During the early 1980s, teenage birthrates in California paralleled the national average (Figure 1). After 1985, as teenage birthrates rose across the nation, California's rate rose faster and higher than the national average, increasing by more than one-third and peaking at 73 births per 1,000 women aged 15-19 in 1991. Between 1992 and 1997, teenage birthrates dropped in both California and the United States; California's rate declined to 57 births per 1,000 women aged 15-19 in 1997.
Determinants of Teenage Childbearing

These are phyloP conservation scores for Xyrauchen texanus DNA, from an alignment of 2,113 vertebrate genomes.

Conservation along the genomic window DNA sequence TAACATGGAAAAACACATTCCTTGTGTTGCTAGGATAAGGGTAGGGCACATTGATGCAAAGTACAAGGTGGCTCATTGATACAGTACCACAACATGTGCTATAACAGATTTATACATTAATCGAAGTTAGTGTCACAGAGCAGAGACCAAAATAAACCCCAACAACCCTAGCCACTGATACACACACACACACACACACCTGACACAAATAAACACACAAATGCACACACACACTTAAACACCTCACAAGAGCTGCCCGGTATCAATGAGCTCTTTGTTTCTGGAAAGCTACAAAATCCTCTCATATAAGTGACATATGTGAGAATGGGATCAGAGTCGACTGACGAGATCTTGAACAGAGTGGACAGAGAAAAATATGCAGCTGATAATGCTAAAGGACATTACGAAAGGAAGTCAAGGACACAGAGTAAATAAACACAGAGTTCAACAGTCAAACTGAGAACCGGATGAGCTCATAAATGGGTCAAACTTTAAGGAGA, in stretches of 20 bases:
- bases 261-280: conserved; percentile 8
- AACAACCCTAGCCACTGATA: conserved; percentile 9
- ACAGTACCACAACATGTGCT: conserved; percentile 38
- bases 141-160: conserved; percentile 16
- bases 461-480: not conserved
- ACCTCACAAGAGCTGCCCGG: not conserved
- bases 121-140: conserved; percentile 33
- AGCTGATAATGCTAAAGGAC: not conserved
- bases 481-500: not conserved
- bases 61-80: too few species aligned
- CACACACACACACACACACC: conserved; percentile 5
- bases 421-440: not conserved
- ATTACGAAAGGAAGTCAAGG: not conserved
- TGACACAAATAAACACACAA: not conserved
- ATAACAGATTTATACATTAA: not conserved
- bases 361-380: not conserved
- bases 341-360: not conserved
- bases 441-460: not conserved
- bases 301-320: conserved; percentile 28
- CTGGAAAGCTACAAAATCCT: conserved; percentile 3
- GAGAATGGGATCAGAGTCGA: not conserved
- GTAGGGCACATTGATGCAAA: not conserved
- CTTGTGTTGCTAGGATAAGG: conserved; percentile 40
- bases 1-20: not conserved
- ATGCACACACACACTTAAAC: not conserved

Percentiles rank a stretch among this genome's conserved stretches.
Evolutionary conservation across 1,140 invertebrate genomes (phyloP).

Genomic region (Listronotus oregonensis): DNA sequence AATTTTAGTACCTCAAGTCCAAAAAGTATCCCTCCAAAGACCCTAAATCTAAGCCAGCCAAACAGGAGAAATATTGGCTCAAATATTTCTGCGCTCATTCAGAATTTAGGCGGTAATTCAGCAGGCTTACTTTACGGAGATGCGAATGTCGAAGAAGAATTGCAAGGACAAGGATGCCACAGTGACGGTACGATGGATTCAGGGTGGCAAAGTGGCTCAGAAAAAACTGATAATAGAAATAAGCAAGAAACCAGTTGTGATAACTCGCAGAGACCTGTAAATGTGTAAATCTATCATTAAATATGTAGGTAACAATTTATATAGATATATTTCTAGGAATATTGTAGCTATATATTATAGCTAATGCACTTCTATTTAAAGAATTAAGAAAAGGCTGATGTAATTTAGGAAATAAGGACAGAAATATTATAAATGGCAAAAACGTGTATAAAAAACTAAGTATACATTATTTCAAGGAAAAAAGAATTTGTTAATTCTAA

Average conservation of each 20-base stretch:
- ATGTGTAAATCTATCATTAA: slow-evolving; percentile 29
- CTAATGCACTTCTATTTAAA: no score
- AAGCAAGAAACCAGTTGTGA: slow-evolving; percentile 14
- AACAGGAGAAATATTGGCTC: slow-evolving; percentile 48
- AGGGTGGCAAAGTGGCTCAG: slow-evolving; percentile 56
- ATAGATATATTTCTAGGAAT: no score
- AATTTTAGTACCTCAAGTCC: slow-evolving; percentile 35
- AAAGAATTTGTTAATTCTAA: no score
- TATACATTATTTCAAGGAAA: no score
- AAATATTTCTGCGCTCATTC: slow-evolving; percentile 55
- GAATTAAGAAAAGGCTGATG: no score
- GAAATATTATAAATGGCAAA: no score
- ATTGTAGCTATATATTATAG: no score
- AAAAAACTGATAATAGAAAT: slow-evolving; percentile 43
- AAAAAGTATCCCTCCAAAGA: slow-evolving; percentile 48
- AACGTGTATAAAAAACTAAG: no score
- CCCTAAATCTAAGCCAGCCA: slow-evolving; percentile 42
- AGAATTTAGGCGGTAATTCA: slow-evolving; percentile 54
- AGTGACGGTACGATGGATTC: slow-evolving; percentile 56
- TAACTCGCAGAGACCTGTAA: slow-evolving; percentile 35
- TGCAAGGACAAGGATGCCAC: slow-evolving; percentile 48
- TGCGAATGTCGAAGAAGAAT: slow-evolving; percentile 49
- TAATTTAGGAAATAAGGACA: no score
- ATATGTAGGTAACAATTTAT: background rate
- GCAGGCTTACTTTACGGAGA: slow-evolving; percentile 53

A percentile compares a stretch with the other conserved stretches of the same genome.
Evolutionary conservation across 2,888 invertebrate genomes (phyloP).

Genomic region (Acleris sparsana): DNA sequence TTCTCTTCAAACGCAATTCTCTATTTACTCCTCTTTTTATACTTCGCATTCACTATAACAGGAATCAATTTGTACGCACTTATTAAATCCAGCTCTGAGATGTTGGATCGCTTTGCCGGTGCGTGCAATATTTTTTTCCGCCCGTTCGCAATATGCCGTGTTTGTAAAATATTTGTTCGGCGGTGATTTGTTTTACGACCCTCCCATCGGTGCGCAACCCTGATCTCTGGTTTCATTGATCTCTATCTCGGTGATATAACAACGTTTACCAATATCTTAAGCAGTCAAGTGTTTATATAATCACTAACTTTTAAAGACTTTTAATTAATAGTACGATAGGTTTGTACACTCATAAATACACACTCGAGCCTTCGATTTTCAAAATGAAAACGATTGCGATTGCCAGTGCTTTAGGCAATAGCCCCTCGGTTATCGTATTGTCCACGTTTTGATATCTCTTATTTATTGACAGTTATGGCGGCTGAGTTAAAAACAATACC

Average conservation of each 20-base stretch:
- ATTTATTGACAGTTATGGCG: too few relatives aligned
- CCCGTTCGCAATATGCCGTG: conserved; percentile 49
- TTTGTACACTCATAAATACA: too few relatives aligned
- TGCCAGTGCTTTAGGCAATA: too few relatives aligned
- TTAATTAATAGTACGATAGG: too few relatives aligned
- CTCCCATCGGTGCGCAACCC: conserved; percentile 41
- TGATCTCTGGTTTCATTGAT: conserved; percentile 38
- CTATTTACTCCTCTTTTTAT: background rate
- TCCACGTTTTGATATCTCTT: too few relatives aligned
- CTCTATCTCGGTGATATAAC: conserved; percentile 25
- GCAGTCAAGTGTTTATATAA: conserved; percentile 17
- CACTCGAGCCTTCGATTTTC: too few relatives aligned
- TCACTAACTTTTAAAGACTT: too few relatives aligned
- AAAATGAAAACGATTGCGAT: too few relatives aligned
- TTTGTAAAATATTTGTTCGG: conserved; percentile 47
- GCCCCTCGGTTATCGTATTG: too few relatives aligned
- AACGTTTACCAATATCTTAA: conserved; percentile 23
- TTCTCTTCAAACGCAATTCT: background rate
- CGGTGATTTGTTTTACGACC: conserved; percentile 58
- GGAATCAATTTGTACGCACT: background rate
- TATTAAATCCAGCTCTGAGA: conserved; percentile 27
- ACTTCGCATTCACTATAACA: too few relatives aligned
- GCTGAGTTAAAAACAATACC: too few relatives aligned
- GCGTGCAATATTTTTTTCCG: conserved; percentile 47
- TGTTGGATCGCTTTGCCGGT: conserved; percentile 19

Factors associated with teenage pregnancy and its resolution have been summarized in several reviews. The research clearly shows that many antecedents of teenage childbearing are related to some form of social disadvantage (e.g., poverty, low education, family and residential instability, unemployment and limited career opportunities, membership in a minority group, and sexual or physical abuse).6 Less clear is an understanding of the mechanisms through which these factors result in teenage childbearing. One hypothesis is that social disadvantage and its behavioral sequelae (early sexual initiation, less effective contraceptive use and less reliance on abortion to end unplanned pregnancies) make it difficult for youth to avoid the risks and negative consequences of becoming pregnant and bearing a child.7 An alternative hypothesis is that social disadvantage contributes to attitudes or norms that favor nonmarital teenage childbearing as a rational adaptive strategy.8 Although most births to U.S. teenagers are unintended, a substantial minority of conceptions among teenagers are planned. In 1994, an estimated 22% of pregnancies and 44% of births among women aged 15-19 were intended at the time of conception.9 Furthermore, studies of the psychological determinants of teenage pregnancy and childbearing indicate that some adolescents may have even more ambivalence10 or preconscious motivation11 toward childbearing than is detected by national surveys using a single retrospective question on women's pregnancy intention. Numerous studies have shown that compared with sexually active young women who avoid pregnancy or who become pregnant and choose abortion, those who become pregnant and choose to bear a child are more likely to come from economically disadvantaged families, live with only one or neither biological parent, and have been sexually abused or raped. Typically, they also have lower educational and career aspirations and older partners.12 To better understand how such characteristics contribute to teenage childbearing, it is important to assess which ones are more common among young women who become pregnant intentionally and which are more common among those who become pregnant accidentally. In addition, it is important to understand the factors involved when unmarried teenagers decide to carry a pregnancy to term. Finally, while the accessibility of abortion services may affect pregnancy resolution decisions in some areas of the country, it is unlikely to be an important factor among the young women in this study. Abortion services are generally available in the four study counties,13 and California is one of 14 states to provide public funding for abortion through Medicaid (Medi-Cal).14 However, when access to services is not a major problem, many women may view abortion as an unacceptable option for a variety of reasons: moral or religious beliefs, fear of physical or emotional consequences, or cultural and familial attitudes regarding women's roles and the importance of childbearing. In fact, use of abortion to resolve unintended adolescent pregnancies has declined in recent years. Nationwide, 45% of such pregnancies among women 15-19 ended in abortion in 1994, compared with 55% in 1981.15 In California, the proportion of all (not just unintended) adolescent pregnancies ending in abortion fell from 52% in 198516 to 49% in 198817 and to 40% in 1992.18